They may worry about the stability of their relationships, over-analyze text messages, and act impulsively. Deep down, they don’t feel worthy of the relationships they’re in and so try to sabotage them. They get caught in a cycle of self-fulfilling prophecy where they continually attract indifferent partners to maintain their inner anxiety template.
2. Avoidant attachment
These individuals view themselves as highly independent, self-sufficient, and self-reliant. They feel they don’t need intimate relationships and prefer not to sacrifice their independence for intimacy. Also, they tend to have a positive view of themselves but a negative view of their partners.
They don’t trust others and prefer investing in their abilities and achievements to maintain a healthy level of self-esteem. Also, they tend to suppress their feelings and distance themselves from their partners in times of conflict.
Then there are avoidant adults with a negative view of the self who desire, but are afraid of, intimacy. They also mistrust their partners and are uncomfortable with emotional closeness.
Studies have shown that children with abusive childhood experiences are more likely to develop avoidant attachment styles and find it difficult to maintain close relationships.3
Since our attachment styles in adulthood roughly correspond to our attachment styles in early childhood, you can figure out your attachment style by analyzing your romantic relationships.
If you’ve largely felt insecure in your romantic relationships then you have an insecure attachment style and if you’ve largely felt secure, then your attachment style is secure.
Still, if you’re not sure you can take this short quiz here to figure out your attachment style.
Attachment theory and Social Defence theory
If the attachment system is an evolved response, as Bowlby argued, the question arises: Why did the insecure attachment style evolve at all? There are obvious survival and reproductive benefits to secure attachment. Securely attached individuals thrive in their relationships. It’s the opposite of an insecure attachment style.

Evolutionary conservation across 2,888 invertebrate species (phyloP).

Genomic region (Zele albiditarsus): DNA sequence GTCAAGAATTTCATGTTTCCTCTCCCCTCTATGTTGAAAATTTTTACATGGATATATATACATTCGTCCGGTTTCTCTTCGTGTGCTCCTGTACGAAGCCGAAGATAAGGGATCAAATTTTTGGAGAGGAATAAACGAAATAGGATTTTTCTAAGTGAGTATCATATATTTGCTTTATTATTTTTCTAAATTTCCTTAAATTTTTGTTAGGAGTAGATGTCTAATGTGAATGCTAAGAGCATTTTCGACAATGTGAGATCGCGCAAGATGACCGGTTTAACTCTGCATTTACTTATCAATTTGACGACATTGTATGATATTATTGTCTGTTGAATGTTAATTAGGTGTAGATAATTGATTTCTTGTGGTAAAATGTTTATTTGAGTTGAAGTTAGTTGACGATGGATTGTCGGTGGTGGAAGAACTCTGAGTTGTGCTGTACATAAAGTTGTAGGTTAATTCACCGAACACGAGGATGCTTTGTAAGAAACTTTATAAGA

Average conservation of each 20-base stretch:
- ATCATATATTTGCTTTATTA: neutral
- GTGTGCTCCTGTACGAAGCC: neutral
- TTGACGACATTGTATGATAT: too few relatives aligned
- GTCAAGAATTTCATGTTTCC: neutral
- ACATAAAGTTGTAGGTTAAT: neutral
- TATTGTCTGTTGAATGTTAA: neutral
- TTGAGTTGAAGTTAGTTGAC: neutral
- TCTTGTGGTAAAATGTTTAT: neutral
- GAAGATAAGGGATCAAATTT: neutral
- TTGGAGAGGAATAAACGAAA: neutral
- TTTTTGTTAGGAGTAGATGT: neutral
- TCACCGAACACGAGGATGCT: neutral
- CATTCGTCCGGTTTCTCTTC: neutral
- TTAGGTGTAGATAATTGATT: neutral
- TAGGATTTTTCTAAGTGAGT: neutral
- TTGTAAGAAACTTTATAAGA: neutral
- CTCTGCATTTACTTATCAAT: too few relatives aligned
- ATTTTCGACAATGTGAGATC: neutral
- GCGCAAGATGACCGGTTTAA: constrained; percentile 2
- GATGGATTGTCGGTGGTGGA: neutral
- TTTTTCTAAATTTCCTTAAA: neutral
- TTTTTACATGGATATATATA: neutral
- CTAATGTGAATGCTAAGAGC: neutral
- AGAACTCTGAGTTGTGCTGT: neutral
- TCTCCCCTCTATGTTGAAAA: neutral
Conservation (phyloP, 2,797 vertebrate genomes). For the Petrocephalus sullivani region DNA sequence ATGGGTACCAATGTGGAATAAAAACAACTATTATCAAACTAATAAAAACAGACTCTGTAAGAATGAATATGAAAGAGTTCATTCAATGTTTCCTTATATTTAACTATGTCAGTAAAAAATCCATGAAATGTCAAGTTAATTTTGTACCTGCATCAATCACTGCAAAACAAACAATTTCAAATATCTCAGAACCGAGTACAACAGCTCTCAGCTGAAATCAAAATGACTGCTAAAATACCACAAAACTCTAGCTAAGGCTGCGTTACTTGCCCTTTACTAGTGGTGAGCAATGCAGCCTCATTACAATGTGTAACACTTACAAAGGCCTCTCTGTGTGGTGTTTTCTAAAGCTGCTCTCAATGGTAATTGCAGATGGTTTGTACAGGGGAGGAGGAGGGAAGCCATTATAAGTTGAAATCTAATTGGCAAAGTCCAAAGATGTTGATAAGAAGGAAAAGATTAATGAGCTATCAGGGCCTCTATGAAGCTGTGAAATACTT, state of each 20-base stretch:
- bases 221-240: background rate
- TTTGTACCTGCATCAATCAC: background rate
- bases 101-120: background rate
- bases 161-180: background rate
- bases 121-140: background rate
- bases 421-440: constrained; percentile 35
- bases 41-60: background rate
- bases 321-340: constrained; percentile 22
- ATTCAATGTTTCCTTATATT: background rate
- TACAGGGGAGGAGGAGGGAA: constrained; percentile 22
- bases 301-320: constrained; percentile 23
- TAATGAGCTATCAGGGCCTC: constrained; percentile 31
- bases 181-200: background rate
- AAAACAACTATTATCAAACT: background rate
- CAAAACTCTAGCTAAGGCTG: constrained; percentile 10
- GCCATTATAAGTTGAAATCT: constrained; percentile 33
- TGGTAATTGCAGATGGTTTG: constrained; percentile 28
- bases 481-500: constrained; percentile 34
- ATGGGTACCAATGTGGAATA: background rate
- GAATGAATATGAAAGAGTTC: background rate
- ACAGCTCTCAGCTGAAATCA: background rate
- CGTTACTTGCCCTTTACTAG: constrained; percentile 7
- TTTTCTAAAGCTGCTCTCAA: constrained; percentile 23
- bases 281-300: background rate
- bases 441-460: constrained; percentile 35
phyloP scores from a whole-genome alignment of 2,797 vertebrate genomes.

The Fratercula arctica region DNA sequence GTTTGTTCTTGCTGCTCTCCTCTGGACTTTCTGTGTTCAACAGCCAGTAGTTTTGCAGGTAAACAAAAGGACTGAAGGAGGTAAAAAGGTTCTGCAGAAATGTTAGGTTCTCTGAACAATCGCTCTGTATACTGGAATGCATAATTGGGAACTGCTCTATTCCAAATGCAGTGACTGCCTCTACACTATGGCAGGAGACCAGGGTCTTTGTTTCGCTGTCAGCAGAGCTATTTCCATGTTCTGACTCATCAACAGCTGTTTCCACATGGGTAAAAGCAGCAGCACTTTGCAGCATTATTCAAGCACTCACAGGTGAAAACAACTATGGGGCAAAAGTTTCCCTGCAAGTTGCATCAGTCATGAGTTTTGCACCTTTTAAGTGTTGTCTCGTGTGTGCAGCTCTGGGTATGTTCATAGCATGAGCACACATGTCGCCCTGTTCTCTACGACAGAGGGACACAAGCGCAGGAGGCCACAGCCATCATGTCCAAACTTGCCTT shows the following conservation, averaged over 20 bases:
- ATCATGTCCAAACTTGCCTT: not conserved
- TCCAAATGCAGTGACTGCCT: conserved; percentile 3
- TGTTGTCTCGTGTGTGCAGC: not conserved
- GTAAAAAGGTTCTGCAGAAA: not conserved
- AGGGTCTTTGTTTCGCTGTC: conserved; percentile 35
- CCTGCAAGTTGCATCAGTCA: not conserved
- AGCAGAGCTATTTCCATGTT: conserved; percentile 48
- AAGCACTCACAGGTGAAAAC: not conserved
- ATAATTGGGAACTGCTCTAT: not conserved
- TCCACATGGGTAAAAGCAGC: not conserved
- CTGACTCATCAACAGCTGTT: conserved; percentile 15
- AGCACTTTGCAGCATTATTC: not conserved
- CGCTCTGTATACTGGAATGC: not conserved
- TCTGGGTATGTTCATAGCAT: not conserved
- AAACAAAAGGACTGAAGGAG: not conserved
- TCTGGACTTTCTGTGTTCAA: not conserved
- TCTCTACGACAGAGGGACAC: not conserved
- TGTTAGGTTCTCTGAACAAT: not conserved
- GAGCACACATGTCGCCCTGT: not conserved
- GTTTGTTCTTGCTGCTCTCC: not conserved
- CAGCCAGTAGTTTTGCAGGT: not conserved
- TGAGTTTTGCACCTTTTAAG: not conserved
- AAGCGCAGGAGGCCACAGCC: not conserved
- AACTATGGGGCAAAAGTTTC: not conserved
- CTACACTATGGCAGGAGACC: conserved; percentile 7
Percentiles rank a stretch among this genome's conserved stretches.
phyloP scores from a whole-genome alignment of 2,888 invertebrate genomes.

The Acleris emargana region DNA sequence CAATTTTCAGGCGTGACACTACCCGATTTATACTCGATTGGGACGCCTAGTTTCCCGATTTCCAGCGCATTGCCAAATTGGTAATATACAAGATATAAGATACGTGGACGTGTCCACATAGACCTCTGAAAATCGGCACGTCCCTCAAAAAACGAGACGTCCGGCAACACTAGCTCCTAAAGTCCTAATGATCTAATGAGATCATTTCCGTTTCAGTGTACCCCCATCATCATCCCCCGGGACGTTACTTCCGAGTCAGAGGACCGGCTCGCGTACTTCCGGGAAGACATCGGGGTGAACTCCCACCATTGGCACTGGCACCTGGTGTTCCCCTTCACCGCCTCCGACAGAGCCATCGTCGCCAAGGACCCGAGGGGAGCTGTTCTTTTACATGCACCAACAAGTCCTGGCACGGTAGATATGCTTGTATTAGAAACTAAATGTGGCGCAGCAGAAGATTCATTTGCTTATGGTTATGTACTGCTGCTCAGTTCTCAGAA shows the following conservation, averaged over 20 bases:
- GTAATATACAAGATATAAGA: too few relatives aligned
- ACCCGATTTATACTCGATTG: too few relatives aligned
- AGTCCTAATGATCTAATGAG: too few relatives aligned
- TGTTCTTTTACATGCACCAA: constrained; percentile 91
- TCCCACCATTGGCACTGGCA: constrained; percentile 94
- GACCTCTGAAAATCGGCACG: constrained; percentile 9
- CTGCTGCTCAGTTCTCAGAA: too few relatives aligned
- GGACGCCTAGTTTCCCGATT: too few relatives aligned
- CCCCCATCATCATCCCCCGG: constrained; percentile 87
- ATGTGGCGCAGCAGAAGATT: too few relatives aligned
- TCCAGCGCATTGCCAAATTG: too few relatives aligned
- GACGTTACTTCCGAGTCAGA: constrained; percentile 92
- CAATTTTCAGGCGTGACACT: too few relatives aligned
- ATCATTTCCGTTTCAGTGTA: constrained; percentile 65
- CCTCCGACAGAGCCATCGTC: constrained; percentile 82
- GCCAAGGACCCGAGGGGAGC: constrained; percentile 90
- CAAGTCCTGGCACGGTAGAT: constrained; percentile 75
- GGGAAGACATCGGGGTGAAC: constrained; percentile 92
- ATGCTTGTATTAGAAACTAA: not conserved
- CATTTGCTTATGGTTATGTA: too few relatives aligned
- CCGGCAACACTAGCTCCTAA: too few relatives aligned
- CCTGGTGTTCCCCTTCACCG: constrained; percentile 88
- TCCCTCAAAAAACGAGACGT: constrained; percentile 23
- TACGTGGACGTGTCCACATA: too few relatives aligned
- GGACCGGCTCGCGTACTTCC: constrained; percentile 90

Yet, developing insecure attachment is an evolved response too despite its disadvantages. So, for this response to evolve, its advantages must have outweighed its disadvantages.
How do we go about explaining the evolutionary advantages of insecure attachment?
Threat perception triggers attachment behaviors. When I asked you to imagine scaring that child at the beginning of this article, your movements resembled those of a charging predator which was a common threat to humans in prehistoric times. So it makes sense that the child quickly sought the safety and protection of her mother.
Individuals typically respond to a threat either by the flight-or-flight (individual level) response or by seeking help from others (social level). Cooperating with each other, early humans must have increased their odds of survival by defending their tribes from predators and rival groups.
When we look at Attachment theory from this social defense perspective, we find that both secure and insecure attachment styles have their own advantages and disadvantages.
Individuals with an avoidance attachment style, who’re self-reliant and avoid proximity to others, strongly rely on the fight-or-flight response when confronted with a threat. This way, they’re able to take the necessary action quickly and guide others to do so too, inadvertently increasing the chances of survival of the entire group.4